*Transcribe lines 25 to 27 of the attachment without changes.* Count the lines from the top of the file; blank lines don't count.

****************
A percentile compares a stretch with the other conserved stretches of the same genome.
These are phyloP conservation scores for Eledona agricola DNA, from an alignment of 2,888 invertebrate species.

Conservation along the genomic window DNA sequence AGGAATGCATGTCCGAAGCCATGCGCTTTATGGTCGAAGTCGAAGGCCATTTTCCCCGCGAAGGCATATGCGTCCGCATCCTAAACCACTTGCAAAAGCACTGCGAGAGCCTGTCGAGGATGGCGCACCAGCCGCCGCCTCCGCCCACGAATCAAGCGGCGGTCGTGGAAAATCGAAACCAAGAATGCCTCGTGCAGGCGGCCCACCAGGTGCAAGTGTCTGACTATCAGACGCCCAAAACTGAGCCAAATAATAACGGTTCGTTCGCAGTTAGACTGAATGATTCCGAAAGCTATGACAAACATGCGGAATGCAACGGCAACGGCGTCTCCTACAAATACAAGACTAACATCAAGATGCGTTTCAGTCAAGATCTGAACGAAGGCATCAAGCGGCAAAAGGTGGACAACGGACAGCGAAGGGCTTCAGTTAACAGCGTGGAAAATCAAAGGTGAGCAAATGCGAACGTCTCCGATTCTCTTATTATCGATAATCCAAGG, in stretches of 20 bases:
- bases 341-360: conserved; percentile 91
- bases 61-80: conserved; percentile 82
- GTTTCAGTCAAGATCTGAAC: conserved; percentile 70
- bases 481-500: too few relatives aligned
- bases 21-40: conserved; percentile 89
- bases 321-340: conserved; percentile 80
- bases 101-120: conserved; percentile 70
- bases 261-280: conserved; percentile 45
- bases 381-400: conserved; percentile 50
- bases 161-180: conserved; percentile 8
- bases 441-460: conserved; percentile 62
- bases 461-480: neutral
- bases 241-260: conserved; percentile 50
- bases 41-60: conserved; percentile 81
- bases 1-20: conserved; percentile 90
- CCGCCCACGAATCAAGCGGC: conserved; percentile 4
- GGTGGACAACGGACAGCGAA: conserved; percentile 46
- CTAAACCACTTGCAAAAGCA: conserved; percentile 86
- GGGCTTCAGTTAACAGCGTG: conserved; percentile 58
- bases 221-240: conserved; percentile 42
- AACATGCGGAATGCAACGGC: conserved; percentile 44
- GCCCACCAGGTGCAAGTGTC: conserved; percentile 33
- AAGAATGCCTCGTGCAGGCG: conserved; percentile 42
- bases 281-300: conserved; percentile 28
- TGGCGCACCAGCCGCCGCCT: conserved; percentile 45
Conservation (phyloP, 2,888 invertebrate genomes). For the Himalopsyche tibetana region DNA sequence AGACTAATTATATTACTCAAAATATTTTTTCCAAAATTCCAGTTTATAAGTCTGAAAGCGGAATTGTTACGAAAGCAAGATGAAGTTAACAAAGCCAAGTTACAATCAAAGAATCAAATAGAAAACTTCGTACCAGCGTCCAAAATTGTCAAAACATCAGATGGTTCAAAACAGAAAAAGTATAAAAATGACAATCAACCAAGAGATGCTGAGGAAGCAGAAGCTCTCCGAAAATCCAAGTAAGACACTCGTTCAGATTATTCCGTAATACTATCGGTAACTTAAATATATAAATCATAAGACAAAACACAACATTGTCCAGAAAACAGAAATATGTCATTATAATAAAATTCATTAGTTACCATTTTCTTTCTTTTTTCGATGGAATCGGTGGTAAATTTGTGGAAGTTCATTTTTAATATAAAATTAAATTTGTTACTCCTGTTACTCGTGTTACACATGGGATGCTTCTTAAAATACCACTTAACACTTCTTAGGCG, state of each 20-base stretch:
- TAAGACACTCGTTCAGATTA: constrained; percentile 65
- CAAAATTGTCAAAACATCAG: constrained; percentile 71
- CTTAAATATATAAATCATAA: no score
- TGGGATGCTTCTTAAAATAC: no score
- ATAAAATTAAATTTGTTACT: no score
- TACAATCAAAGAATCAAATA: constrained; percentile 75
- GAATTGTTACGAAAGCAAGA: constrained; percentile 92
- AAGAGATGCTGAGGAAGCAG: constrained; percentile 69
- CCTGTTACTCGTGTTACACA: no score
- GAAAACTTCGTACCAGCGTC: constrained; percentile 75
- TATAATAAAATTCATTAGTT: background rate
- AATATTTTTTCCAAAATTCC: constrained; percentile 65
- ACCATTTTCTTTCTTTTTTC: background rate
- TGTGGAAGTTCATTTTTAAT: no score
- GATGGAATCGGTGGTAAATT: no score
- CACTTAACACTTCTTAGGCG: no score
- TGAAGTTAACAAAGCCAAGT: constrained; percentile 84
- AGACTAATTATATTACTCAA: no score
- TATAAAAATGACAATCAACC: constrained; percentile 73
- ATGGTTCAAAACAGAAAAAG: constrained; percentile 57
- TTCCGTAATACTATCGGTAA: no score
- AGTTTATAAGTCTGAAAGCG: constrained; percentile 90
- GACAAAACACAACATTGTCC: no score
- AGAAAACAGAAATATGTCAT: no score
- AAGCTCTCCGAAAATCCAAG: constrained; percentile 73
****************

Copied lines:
- GCCCACCAGGTGCAAGTGTC: conserved; percentile 33
- AAGAATGCCTCGTGCAGGCG: conserved; percentile 42
- bases 281-300: conserved; percentile 28